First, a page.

We'll get you back to training, within no time!
There are a lot of people who would just avoid training whilst injured. However, with the right guidance, you should be able to keep training whilst injured to make sure you don’t end up back at square one once you’re better.
This being said you should always consult a professional before undertaking a training program especially if you are injured.
The first question to ask yourself is: why am I injured
This might seem like a silly questions but it will help you understand how to avoid injuring yourself again and how you can strengthen weaknesses that may be causing injury.
How did you injury yourself? Was it because of any imbalances in the body, or simply a silly trip and stumble. Is it from repetitive strain or a weakness or even tightness in the body.
Once you find out why you have been injured, the best next step is to find out how to avoid repeating the injury. Your physio or trainer may give you exercises or stretches to help reduce the amount of time you will be injured for and furthermore, prevent future injuries.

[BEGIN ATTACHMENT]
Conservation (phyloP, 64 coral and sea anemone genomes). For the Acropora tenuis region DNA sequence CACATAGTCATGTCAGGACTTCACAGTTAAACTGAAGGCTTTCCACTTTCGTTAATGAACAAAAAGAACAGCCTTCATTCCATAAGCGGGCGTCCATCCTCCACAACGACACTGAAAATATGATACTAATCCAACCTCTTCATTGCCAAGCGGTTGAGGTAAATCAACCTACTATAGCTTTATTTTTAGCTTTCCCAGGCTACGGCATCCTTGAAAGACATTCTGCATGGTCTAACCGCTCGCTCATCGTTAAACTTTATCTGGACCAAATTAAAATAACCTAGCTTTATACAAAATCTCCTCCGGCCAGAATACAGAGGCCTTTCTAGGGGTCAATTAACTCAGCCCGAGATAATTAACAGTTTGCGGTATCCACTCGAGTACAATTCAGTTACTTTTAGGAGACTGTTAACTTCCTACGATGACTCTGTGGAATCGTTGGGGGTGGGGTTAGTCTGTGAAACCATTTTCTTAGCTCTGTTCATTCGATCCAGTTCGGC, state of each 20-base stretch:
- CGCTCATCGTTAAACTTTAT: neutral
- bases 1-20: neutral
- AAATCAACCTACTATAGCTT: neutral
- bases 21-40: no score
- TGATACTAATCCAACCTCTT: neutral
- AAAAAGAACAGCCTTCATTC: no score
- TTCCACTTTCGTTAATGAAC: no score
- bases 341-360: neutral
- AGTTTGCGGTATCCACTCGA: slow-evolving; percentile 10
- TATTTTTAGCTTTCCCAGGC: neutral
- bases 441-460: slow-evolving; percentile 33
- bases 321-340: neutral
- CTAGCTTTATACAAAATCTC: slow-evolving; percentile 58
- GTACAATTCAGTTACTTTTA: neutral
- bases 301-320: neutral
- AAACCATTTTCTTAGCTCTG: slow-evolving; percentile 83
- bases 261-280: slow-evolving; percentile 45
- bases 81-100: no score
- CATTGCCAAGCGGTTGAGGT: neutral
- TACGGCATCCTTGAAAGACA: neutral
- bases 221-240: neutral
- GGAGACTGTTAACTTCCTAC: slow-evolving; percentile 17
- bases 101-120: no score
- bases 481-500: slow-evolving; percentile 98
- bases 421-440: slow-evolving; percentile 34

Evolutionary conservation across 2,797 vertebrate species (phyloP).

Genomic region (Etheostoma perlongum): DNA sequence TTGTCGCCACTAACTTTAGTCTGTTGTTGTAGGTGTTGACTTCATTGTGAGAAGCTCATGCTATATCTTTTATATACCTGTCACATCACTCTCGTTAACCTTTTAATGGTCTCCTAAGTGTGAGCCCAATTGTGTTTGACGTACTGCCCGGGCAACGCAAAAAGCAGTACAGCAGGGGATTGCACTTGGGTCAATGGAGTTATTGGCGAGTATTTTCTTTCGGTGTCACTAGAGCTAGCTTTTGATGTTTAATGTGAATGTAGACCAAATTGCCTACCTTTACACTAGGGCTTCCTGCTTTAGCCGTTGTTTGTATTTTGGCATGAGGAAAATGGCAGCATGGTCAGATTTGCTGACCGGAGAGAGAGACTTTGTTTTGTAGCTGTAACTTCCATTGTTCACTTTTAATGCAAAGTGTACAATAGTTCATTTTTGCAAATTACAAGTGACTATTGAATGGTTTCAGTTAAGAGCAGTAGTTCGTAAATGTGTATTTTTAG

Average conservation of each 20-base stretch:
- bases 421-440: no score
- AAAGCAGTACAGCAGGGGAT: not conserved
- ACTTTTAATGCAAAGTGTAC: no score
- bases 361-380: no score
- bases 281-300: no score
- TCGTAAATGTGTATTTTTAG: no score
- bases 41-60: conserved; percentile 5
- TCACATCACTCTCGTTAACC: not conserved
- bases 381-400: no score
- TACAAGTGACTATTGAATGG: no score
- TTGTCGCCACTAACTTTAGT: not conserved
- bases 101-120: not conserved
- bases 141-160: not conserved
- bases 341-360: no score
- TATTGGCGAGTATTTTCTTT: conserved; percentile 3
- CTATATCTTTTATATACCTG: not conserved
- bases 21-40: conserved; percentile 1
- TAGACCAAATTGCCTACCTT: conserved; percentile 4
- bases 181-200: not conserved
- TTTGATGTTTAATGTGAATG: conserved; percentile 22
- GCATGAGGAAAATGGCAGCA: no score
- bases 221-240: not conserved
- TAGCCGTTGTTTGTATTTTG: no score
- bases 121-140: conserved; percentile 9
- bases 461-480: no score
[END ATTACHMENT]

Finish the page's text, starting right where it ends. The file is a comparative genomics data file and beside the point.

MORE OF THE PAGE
Once you have covered this very important step, it’s time to figure out what you can and can’t do in the gym. The main objective here is to train without aggravating or making your injury worse.
What can and what you can't do in the gym
For example, if you have a shoulder injury, focus on training your legs. Squats, lunges, deadlifts, box jumps, running, rowing, etc.
It depends on the nature of the injury of course as to what exercises you may be restricted to, but there will always be something you can do!
Even if it is just the rehab exercises you have been prescribed.
A blessing in disguise
Furthermore, the injury may be a blessing in disguise. You may be injured which means you have more opportunity to work on weaknesses.
For example, if you hurt your ankle, you may have more time to just work your weak upper body or back. Trying to turn a negative into a positive is always a good thing!
Stay calm and keep improving
Try not to get too frustrated with the process. It can be a long road to recovery, but if you do what the professionals tell you too, and keep as active as possible, coming back to the gym should be no problem, with a better stronger you!